If you are interested in historical novels set in Tudor's England, Shardlake series by C.J. Sansom should be on your list of books to read.
Set in the reign of Henry the VIII, these mystery series follow the life and work of lawyer named Matthew Shardlake. The author provides quite vivid descriptions of the social and political environment surrounding Henry the Tudor's England, especially the fear of self-expression and problem of absolutism.
This was a very turbulent time for England. When religious reformation started by Luther and his followers in Germany, Henry VIII began his own religious reformation, led by all powerful chief minister Thomas Cromwell. Henry VIII simply to confiscate properties associated with Church of Rome and to divorce from his first wife (that Pope would not allow).
However later, Henry VIII, fearful that too much freedom in religious matters could undermine social structure of the kingdom, backtracked and instituted more conservative approach that eventually led to downfall of Thomas Cromwell.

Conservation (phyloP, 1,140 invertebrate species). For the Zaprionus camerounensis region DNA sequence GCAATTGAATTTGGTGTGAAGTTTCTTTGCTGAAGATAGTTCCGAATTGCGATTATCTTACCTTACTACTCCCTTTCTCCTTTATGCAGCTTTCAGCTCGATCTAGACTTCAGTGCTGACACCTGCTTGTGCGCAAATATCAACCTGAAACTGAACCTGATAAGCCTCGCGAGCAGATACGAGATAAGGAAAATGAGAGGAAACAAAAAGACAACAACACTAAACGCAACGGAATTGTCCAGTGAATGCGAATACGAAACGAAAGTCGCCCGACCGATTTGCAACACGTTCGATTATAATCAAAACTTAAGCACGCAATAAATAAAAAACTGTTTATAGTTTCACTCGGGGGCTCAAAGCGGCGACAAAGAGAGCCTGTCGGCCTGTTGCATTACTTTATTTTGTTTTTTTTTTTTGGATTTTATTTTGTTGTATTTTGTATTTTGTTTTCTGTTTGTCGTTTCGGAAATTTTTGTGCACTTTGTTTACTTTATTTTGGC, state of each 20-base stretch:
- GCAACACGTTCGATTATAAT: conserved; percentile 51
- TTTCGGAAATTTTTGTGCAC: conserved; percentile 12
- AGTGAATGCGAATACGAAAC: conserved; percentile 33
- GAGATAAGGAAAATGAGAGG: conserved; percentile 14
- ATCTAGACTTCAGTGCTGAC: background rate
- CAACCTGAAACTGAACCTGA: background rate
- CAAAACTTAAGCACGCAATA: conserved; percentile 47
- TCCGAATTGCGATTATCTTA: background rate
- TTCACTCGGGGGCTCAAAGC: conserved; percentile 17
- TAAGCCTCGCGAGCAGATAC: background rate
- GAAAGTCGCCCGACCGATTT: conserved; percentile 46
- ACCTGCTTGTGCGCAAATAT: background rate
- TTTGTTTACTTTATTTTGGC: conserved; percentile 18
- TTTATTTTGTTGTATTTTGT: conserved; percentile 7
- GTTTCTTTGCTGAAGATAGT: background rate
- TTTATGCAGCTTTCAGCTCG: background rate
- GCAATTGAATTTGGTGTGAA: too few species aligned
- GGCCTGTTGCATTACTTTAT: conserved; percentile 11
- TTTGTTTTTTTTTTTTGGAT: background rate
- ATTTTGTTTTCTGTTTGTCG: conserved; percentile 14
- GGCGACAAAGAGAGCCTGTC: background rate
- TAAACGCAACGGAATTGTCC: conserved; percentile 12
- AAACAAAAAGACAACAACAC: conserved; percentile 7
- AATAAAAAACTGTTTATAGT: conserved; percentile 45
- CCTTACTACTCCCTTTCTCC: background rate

This particular novel, titled Dark Fire, is set during the final year of Thomas Cromwell life (year of 1540). Asked by his former master, Thomas Cromwell, to investigate reports about Greek fire, an ancient weapon also known as dark fire, Shardlake uncovers the "fictional" conspiracy against Cromwell initiated by his political rival, Lord Norfolk. However, in the end, Shardlake is not able to prevent the downfall of Thomas Cromwell.
In addition to this, there is a side story running throughout book related to young woman who is accused of murdering her young relative. However, thanks to Shardlake's efforts, she will be exonerated and real culprits found. The author has included a very interesting detail about usage of belladonna drops by the young girls in 16th century to make them look more attractive and "comely" by pupil dilation (belladonna plant contains atropine, an original active ingredient of eye drops used in current ophthalmology).
Overall, this novel is not as great as "Heartstone" but it is still easily readable and I would recommend it.
posted by David UsharauliTweet